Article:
The clouds are gathering and the looming catastrophe is palpable and frightening. But as long as Biya continues to ignore calls for federalism, Anglophone separatist agitations will grow even stronger.
With schools having all but failed to resume in Southern Cameroons; as the Anglophone problem continues to fester with no visible end in sight, the greatest responsibility of the president today is to give this nation a pathway to unity in diversity. And by this is meant, Paul Biya should urgently respond to the increasing calls for a return to federalism.
Different persons from diverse backgrounds, including foreign diplomats have repeated the call for the nation to return to the federalist temper which governed Cameroon in the early years of nationhood. In 1972 when Ahidjo staged a constitutional coup d’état by unilaterally abrogating the federation, it was clear disenchantment was inevitable. Centralization has created a buccaneer mentality and booty-sharing tradition evident in the selfishness, mindless exploitation and insensitivity amongst the vampire elite that have captured and taken Cameroon hostage.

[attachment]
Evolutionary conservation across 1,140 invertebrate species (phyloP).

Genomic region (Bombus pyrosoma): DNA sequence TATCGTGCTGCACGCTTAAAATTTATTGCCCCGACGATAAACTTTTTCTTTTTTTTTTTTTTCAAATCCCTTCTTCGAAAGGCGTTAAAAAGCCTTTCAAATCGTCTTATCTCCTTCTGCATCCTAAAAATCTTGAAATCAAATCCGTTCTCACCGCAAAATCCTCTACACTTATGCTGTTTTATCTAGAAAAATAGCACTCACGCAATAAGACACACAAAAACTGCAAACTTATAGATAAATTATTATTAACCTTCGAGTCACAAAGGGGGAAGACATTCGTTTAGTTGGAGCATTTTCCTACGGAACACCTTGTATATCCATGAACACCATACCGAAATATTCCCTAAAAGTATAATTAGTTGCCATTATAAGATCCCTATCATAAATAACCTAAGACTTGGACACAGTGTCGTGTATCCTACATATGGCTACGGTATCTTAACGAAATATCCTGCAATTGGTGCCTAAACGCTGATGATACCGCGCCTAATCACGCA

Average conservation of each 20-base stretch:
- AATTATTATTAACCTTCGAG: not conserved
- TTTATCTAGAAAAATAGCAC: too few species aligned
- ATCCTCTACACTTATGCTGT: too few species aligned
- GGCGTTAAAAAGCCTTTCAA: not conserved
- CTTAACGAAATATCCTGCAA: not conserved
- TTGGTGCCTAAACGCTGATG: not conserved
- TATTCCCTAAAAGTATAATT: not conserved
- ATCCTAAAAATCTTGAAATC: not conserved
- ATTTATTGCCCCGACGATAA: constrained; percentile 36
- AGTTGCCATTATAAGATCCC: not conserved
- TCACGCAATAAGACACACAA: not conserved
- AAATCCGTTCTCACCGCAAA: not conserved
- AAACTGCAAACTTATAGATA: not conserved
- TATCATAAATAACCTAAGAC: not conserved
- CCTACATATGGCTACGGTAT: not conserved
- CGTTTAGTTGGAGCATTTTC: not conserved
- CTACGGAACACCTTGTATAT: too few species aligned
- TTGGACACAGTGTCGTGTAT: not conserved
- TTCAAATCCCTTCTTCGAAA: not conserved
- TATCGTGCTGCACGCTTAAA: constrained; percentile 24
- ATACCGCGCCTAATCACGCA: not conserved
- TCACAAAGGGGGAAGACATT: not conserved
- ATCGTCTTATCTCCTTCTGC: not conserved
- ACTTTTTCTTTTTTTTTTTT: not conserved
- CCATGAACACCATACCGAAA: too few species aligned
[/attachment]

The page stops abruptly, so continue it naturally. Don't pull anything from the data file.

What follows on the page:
What is plaguing the nation today is not just conflicts that are inevitable in any union. They are rather crises the country and its leaders have refused to resolve because they benefit from them. Unfortunately, the current threat to national unity cannot be wished away by military force because force can subjugate people, but will solve nothing. The meaningless show of crude power has no redeeming political value as it closes the door on dialogue and harden Anglophone resolve for independence. Anglophones cannot be stopped by the fear of civil war and death. So, the government should swallow its pride and vanity and open dialogue on returning the country to federalism while there is still time. The letter and spirit of federalism will address the tension in the country. Nation-building is not for the faint-hearted. With the proper political will and focus, the Anglophone problem can be peacefully and decidedly resolved.
President Biya should order the release of all remaining detainees and create a commission to investigate those who have been killed; and hold accountable those responsible, while compensating the families for the wrongful death of their loved ones. Now is the time for the Biya to set the machinery in motion for Cameroon’s greatness as a federation. That way, he would etch his name in the history books as the architect of modern Cameroon.
Biya should see the Anglophone problem as an issue of national survival. And time is no longer on his side. After October 1, resolving the Anglophone problem will be akin to aborting the baby after delivery. Mr. President, act now and save Cameroon.